• Each class teacher maintains a record, indicating pupils that are working beyond or below age-expected attainment.
• Open questions are used to challenge children’s thinking and learning.
• Children are encouraged to evaluate their own and others’ work in a positive and supportive environment, including peer assessment.
• Teacher’s judgments are supported through an electronic portfolio of evidence which provides examples of age-expected attainment.
• Information is shared with the school community through the school website, display, celebration events, newsletters, and end of year reports.


Prepare and challenge our children to participate effectively in the future workplace, enabling them to have the ability to adapt to an ever changing and developing 21st century digital world. Ensuring that the children do not become part of the digital divide is central this. Hence, providing the children with as many technological experiences over their Primary education, enabling them to present themselves and work using a range of technologies. Beyond teaching computing discreetly, we give pupils the opportunity to apply and develop what they have learnt across wider learning in the curriculum.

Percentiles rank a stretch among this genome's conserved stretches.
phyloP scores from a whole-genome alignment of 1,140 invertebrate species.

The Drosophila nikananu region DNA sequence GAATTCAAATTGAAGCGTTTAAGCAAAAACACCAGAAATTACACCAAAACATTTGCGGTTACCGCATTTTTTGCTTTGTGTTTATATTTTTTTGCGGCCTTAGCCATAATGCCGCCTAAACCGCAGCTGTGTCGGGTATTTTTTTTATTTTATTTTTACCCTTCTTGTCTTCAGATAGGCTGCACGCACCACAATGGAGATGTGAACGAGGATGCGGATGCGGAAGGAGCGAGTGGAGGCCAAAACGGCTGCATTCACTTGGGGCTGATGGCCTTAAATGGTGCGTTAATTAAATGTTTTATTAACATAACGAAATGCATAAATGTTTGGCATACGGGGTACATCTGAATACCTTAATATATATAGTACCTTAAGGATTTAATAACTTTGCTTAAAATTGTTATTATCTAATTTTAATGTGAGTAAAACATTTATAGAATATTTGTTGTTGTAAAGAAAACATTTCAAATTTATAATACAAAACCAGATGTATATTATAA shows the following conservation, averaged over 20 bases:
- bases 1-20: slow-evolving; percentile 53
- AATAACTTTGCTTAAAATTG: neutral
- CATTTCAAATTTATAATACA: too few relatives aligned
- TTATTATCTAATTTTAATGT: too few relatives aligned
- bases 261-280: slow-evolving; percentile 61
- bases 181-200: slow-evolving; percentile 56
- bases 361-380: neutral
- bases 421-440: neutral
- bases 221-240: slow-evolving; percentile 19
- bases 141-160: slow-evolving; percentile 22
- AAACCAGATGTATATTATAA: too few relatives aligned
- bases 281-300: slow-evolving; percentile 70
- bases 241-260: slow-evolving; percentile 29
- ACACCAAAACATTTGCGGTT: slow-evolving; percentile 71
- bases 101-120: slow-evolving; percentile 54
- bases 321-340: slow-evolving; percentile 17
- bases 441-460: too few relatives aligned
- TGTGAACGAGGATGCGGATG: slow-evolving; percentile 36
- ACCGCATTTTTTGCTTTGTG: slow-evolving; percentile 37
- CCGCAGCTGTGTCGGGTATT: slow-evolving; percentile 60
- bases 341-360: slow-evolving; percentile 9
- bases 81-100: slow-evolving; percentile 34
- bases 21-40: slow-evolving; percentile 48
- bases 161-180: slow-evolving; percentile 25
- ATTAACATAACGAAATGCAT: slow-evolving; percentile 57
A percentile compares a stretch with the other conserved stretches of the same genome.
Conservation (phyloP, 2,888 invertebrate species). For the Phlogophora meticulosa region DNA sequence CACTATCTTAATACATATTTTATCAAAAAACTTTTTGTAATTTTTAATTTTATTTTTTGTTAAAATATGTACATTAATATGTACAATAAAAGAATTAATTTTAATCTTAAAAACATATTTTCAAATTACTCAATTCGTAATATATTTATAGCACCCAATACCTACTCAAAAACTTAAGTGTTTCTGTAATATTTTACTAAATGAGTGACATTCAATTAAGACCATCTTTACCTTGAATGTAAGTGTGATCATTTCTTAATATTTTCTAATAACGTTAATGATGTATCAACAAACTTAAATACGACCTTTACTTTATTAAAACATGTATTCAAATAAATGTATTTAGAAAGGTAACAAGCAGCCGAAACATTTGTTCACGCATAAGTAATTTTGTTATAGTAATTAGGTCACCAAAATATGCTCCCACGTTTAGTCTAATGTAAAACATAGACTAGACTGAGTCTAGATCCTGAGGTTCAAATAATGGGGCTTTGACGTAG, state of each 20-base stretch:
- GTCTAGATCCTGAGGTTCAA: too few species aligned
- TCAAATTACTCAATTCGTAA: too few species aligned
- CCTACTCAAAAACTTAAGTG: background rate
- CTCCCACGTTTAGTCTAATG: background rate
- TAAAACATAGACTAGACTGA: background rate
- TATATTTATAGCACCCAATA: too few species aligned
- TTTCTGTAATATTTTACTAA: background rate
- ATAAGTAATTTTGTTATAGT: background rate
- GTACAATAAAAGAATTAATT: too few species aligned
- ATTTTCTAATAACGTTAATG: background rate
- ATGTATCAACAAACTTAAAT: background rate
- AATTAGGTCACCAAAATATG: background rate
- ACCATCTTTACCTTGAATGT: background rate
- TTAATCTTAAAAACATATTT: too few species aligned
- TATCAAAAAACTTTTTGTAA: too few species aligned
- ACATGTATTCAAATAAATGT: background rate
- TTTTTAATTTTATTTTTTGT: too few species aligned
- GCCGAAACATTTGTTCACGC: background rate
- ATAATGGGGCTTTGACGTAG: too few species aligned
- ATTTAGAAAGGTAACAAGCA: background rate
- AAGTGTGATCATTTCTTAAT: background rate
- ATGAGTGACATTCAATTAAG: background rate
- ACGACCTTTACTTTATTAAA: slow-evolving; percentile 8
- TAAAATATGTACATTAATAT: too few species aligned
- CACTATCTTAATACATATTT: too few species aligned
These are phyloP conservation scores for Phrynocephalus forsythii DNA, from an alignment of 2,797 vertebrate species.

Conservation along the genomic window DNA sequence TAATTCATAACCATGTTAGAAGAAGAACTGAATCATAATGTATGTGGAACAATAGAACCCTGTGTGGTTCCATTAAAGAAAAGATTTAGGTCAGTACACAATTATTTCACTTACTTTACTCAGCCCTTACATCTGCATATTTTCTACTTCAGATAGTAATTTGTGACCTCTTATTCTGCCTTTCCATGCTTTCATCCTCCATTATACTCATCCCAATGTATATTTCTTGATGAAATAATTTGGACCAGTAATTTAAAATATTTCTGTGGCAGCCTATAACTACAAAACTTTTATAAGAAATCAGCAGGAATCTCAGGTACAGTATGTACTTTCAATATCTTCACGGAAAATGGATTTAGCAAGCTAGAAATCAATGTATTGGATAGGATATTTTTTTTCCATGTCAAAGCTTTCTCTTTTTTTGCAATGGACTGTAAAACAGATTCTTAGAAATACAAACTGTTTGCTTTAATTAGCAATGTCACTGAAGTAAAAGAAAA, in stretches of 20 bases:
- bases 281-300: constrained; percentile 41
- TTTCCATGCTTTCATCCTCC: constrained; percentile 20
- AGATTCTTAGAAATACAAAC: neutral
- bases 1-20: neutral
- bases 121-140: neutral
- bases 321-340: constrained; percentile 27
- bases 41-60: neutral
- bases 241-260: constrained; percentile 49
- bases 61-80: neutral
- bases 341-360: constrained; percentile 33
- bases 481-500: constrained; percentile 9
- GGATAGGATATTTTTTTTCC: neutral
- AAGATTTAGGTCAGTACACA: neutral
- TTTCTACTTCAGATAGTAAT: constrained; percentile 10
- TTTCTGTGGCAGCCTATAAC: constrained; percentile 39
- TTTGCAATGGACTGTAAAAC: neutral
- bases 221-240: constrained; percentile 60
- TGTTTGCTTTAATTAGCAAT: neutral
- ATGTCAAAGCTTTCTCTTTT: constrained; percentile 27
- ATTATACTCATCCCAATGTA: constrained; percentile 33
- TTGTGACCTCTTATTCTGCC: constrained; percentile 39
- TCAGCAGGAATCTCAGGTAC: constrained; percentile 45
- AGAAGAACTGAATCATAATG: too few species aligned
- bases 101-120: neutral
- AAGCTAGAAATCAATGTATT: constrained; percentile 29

Utilise and access the most effective expertise from the’ Computing At School’ Community (CAS) and Barefoot; developing and boosting our Teachers subject knowledge through workshops, online guides, lesson plans. Working closely with our Primary CAS Hub leader and CAS Secondary Hub leader and Master Teacher.
So, making Computing ‘easy to teach and fun to learn with or without a computer’ (Barefoot 2021)